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W-2 Form – IRS Tax Form Filing Instructions Online

By Kira Botkin

In an effort to help make filing taxes easier this year, we are breaking down the various IRS tax forms to help you know if you need them, and how to use them.

w2 form penIf you were working as an employee and were paid during the year, you should receive a W-2 from the company you worked for, postmarked by January 31st. It will show information on all compensation you received during the calendar year, even if the actual time you worked was in the year before, or your company uses a different fiscal year.

The W-2 form outlines an employee’s total payments for the year, all taxes paid by the employee and employer to the federal, state, and local governments, and any other money taken out of the paycheck for other uses such as 401k contributions. This information is reported to the federal and state governments, so that it can be matched up with the information submitted on the employee’s tax return.

In short, if you were employed by someone else this past year, your W2 form is key to filing a complete tax return. As with any tax form, looking at all of those lettered and numbered boxes might be a little overwhelming.

w2 tax form

Here’s a line by line breakdown of the five major sections.

Form W-2

1. Personal and Company Information

Any neccessary, identifying information about you or your company is contained in lettered boxes A-F.

  • Box A – Your social security number.
  • Box B – Your employer’s federal Employer Identification Number.
  • Box C – Your employer’s name and address. This may be the headquarters of your company and so the address may not be the actual location at which you worked.
  • Box D – Control number. This is sometimes assigned by the payroll software that your company uses and is for their reference – you won’t need to use it.
  • Box E – Your name.
  • Box F – Your address. (Boxes E and F are frequently combined).

2. Income and Federal Taxes

Along with personal information, everyone who receives a W-2 should have information listed in the following lines. This is why you’re filing a federal tax return, after all.

  • Box 1 – Your total wages, tips and other compensation. This is all money you were paid, before taxes or other items were taken out of it.
  • Box 2 – Your federal income tax that was withheld by your employer. This will be counted as tax that you have already paid.
  • Box 3 - Social Security wages. This is the amount of your wages that is subject to Social Security tax, to a maximum of $106,800 for 2011. The amount of the tax is 4.2% for employees, and your employer pays an additional amount equal to 6.2% of your wages into Social Security on your behalf.
  • Box 4 – Social Security tax withheld. This is the amount of tax that has been withheld from your paycheck to pay your Social Security tax liability. This doesn’t include any amounts your employer paid towards Social Security for you.
  • Box 6 – Medicare tax withheld. This is the amount of tax that was withheld from your paycheck in order to pay your Medicare tax liability, and doesn’t include the amounts your employer paid on your behalf.

3. Taxes and Tips

If you work in the service industry, there are a couple of important things to note about your W-2. First, any tips you report are subject to both Social Security and Medicare taxes.  Second, your employer has the right to list any amount they believe you received in tips but didn’t report. Therefore, it’s probably in your best interest to report everything honestly.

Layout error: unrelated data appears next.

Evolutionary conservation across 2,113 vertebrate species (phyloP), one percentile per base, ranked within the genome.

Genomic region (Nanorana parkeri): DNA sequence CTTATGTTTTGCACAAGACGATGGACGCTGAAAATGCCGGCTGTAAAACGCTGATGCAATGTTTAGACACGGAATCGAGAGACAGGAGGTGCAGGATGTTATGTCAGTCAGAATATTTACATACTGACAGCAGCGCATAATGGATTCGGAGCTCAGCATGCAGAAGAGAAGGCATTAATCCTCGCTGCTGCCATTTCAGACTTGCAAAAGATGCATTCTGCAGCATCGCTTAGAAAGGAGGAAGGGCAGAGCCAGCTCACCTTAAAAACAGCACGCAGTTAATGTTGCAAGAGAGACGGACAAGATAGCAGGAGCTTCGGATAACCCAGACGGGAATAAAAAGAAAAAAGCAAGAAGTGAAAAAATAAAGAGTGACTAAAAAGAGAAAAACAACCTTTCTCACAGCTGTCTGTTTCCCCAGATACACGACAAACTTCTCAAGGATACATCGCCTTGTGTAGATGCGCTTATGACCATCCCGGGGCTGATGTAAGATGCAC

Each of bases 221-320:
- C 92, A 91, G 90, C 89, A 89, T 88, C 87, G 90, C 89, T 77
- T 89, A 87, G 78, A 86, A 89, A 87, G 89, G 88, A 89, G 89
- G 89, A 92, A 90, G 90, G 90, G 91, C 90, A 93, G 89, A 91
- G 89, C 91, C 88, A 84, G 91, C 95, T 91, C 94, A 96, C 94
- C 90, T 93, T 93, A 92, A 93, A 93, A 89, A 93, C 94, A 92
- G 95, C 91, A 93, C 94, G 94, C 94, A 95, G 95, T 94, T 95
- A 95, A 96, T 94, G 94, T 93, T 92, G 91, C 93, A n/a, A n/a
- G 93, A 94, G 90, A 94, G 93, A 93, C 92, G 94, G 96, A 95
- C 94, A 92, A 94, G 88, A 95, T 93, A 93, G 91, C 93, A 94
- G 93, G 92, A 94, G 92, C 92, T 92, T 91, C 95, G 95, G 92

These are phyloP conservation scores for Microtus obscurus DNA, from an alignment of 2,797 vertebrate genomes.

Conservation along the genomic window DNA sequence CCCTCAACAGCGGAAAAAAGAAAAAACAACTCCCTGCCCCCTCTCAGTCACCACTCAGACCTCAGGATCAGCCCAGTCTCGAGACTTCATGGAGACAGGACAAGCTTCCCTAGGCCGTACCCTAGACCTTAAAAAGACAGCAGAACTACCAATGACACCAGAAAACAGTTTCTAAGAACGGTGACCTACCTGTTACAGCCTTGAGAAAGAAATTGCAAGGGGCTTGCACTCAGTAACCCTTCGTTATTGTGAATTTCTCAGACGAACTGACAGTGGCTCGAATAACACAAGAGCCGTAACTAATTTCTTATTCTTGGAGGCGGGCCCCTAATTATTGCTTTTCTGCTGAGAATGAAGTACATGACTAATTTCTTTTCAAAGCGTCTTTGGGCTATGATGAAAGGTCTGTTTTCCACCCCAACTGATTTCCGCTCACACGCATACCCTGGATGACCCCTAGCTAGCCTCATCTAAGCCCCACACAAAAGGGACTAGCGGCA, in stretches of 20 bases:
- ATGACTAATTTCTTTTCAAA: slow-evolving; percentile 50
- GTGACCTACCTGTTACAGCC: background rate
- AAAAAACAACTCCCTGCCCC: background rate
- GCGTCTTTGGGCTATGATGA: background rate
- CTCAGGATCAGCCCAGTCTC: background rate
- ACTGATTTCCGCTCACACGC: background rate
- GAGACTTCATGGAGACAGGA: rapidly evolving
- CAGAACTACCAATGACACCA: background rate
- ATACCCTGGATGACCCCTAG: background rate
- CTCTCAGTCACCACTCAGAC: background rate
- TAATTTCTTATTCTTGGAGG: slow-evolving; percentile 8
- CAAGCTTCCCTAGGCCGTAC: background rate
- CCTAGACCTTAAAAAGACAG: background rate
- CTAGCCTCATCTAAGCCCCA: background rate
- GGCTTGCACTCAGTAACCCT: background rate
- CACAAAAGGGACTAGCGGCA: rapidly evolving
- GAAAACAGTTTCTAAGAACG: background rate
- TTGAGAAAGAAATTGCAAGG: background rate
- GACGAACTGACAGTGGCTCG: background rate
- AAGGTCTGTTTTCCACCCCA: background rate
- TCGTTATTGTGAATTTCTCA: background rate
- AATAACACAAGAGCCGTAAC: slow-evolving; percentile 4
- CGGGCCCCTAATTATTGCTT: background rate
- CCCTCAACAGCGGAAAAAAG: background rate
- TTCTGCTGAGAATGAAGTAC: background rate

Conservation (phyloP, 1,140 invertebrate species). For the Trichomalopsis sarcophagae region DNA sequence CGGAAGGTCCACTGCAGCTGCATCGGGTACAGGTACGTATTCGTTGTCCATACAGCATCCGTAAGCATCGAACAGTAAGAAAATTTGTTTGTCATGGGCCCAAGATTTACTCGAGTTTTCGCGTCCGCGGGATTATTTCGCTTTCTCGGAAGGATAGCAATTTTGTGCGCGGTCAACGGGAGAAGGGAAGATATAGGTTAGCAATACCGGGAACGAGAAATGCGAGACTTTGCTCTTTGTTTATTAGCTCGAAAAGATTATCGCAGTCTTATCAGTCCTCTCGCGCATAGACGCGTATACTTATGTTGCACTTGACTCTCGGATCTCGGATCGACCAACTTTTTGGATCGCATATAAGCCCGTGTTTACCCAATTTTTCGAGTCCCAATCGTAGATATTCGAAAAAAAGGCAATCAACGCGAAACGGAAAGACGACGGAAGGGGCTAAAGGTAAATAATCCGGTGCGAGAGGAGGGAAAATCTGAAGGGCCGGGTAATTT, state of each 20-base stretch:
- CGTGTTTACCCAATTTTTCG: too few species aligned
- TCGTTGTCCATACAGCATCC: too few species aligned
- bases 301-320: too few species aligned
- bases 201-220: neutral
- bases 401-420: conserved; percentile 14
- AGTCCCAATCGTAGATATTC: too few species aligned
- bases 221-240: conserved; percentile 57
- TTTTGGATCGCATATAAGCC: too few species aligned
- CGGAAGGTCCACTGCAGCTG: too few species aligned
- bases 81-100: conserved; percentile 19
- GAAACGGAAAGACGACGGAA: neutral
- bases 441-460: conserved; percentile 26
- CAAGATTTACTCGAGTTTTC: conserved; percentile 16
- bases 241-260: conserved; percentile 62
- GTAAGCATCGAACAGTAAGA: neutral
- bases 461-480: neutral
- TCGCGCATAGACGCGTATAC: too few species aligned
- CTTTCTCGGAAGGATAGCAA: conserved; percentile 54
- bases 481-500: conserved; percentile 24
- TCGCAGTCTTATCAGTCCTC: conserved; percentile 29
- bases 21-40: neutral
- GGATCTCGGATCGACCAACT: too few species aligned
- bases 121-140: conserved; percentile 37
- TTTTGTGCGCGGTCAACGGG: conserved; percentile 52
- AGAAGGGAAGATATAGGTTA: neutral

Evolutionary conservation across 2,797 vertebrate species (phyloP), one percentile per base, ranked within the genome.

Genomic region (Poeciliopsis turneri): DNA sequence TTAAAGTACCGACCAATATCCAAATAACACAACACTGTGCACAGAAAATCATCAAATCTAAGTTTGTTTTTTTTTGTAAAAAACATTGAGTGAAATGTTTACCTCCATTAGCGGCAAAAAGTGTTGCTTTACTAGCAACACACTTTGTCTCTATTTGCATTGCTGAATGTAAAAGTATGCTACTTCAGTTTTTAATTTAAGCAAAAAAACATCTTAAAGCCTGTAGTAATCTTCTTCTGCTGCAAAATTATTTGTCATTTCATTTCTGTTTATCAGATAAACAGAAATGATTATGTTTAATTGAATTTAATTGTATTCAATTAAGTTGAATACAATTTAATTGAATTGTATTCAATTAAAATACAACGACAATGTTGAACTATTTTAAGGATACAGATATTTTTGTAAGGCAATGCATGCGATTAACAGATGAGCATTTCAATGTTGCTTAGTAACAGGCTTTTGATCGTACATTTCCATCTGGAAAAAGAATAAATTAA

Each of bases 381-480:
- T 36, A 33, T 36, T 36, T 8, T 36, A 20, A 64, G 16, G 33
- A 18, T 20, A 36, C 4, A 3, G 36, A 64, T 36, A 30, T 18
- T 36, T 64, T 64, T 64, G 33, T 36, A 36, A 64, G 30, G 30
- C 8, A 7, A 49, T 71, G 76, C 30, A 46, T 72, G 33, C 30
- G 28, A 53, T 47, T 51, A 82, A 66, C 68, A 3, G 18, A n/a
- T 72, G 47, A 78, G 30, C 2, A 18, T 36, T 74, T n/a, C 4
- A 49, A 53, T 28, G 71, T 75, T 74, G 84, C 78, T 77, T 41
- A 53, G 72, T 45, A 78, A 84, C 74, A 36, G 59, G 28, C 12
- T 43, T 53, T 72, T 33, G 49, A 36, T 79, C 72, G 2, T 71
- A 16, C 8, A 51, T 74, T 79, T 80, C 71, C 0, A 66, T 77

• Box 5 - Medicare wages and tips. This is the amount of your wages and any tips you received that are subject to Medicare tax. Currently there is no limit on the amount of income subject to this tax. You pay a tax of 1.45% of your income towards Medicare, and so does your employer. If you are self-employed you are responsible for paying the whole 2.9%.
  • Box 7 – Social Security tips. This is the amount of your tips that are subject to Social Security tax. It is combined with box 3, Social Security wages, to determine if you’ve reached the tax ceiling of $106,800.
  • Box 8 – Allocated tips. This is the spot, mentioned above, where your employer reports any amounts they think you received in tips, but didn’t report. This would include any tips you received in cash, which your employer did not track. You’ll need to add this to your income, on your 1040 at line 7, and use Form 4137 to see if you owe any additional Social Security or Medicare taxes.

4. Advance Payments and Other Benefits

Any money you’ve received as part of a benefit or advance payment program will also be listed on your W2. Make sure you speak to your employer if there’s anything in the following boxes that confuses you.

  • Box 9 – Advance EIC payment. If you’re eligible for the Earned Income Credit, you can often have some of it paid to you ahead of time, through your paychecks during the year. This box lists any money you received through this program, since it is essentially an advance on your tax refund.
  • Box 10 – This box lists the total dollar amount of the value of any dependent care benefits that you received. The cost of workplace daycare programs, or money you received  from your workplace to help pay for daycare or other programs helping to care for your children or other dependents would fall here.  This amount must be subtracted from the total amount you spent when you are figuring your dependent care tax credit.